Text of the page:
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In addition to commercial influence, in today’s world the internet is doubtlessly one of Pop Culture’s most steadfast accessories. From K-Pop to The Hunger Games, thanks to the web, youth culture is more connected than ever before. The internet is by nature a global enterprise, relying upon communication and connection between people above all else, and fostering the development of these interactions. With the speed and convenience of the internet at hand, trends exploded quickly and furiously, set off by the documentation of popular icons. In the mid 90s, at the height of Hip-Hop’s popularity, well-known american Rap musicians began touring outside of the U.S. far more frequently than in previous years, generating impressive amounts of press and commentary via the internet. Emulation of public figures is a long documented phenomenon, and Rap icons were no exception. Once Hip-Hop had broken away from its place of origin, it accumulated a following overseas with the same fervor it had in America. European musicians who had been introduced to american Rap began to gain recognition for their expansion of the genre, and as Rap music became synonymous with youth culture, its entire subgenre followed suit, configuring a completely new image of Popular Culture at the time, and supporting the notion that Globalization in the form of the internet is doubtlessly the most formidable and direct mean by which Popular Culture is influenced.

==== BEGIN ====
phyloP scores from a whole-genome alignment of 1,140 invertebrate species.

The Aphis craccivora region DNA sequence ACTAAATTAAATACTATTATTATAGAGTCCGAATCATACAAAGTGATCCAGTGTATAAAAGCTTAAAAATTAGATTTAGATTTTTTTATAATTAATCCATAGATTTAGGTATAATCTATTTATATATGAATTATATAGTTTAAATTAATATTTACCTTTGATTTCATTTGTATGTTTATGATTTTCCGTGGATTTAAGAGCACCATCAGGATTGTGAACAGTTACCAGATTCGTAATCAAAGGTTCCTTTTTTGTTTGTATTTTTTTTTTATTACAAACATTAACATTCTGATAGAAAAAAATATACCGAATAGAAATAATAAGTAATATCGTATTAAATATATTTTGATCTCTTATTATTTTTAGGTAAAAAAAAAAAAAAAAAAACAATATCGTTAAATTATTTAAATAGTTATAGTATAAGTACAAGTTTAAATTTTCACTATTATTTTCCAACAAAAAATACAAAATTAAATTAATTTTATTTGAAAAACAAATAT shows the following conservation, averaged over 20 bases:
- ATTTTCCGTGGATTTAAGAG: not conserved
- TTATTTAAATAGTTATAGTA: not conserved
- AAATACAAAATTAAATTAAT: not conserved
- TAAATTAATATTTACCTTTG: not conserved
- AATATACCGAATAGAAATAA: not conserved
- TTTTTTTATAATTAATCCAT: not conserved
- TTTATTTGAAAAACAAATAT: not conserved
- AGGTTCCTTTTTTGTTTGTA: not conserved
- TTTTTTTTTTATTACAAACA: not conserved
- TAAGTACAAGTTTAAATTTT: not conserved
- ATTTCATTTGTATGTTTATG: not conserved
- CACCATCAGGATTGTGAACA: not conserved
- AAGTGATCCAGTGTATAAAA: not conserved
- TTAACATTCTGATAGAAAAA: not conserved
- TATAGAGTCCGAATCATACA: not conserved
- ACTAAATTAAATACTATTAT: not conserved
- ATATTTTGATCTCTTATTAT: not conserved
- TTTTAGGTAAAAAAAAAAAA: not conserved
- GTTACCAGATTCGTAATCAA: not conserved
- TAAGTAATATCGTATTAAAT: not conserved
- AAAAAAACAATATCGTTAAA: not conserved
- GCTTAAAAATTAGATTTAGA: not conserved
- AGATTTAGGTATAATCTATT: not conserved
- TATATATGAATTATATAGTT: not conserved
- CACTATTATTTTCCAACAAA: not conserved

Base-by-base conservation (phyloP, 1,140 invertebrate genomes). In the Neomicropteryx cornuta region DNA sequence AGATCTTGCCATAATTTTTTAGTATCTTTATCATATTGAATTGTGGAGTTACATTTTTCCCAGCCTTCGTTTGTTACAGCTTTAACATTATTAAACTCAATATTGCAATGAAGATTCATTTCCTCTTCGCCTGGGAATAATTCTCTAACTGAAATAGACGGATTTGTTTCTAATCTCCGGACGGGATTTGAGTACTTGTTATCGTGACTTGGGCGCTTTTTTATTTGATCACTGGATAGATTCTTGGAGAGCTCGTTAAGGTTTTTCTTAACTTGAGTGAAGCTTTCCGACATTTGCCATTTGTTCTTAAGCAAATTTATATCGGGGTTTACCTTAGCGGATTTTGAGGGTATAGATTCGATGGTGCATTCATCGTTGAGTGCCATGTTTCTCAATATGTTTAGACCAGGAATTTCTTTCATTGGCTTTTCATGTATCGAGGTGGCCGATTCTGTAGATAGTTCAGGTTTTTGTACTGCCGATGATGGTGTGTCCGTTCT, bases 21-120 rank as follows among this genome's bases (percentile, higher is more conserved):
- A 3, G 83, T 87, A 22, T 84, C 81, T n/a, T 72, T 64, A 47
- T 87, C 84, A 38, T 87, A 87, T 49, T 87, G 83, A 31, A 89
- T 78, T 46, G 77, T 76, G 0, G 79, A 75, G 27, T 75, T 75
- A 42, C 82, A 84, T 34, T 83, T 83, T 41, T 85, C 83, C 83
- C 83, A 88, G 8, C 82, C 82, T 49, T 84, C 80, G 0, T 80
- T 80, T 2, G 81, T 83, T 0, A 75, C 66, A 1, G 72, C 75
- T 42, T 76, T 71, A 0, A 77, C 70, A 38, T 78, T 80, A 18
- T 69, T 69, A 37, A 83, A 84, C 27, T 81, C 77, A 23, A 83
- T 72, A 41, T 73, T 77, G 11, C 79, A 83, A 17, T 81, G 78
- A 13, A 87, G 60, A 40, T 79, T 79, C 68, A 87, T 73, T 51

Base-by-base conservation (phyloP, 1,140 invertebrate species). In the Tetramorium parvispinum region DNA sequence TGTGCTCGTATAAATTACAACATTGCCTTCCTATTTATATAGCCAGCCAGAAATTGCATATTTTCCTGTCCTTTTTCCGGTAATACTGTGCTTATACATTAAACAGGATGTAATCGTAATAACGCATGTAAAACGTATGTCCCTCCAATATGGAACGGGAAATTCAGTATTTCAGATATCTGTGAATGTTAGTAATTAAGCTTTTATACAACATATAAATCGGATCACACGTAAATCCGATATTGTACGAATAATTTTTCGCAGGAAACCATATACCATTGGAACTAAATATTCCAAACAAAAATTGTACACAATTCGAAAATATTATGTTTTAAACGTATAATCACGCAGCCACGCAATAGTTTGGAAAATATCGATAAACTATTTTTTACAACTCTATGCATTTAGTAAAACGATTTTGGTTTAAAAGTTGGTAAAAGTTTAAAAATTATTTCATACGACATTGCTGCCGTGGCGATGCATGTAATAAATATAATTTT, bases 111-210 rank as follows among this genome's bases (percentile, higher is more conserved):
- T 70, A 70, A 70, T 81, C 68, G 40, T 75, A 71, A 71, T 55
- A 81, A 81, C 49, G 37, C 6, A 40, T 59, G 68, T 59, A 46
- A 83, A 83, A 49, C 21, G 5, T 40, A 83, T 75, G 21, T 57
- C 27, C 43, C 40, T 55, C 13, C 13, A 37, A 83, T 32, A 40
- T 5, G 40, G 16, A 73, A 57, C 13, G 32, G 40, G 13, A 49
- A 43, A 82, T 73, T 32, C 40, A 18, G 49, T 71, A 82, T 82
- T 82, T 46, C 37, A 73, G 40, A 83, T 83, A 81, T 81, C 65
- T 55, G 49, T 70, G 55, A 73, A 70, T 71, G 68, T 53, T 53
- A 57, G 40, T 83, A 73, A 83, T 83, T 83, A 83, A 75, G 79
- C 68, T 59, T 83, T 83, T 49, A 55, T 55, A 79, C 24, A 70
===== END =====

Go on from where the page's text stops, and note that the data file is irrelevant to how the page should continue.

Globalization in the form of rapidly developing transportation systems also had an integral part to play in the transformation of Popular Culture. The last half of the 20th century witnessed massive amounts of cross-cultural interaction through travel as airfare became less of a novelty and more of a possibility to people of the middle class. This greatly increased the rate of physical interaction between people as geographically divided as say, Americans and Japanese, resulting in substantial degree of cultural exchange. Immigration had a similar impact as well. In the case of America especially, the high volume of immigrating peoples finding residence in the U.S. provided incredible access and exposure to different cultural identities and traditions, and fostered exchange that went two ways as immigrants continued close contact with relatives in their home countries. The Philippines, for example, are credited with being one of the first Asian countries to experience a documented Hip-Hop music scene (occurring sometime around the late 80s), almost entirely due to the large number of filipino communities that had formed in areas such as California, and who saw to the export of many aspects of american Popular Culture back to the Philippines. Thus Hip-Hop was readily adopted by filipino youth, who began producing music of their own that drew influence from the american artists they had heard, and emulating the fashion trends unique to the Hip-Hop performers of the time.
Hip-Hop is only one of the immeasurable number trends to have shaped Popular Culture by way of Globalization. Today’s popular icons are a product of years of interaction through transportation, the web, and our ever-thriving commercial economy. To deny the fact that Popular Culture has been shaped by global-connectedness in every sense is to deny the contributions and importance shared culture has on everyday life. Adoptions and assimilation through interaction are unstoppable processes, and Globalization has allowed for them to thrive. In fewer words, Globalization allows for immense cultural development, and the influence it has had over Popular Culture is inarguably immeasurable.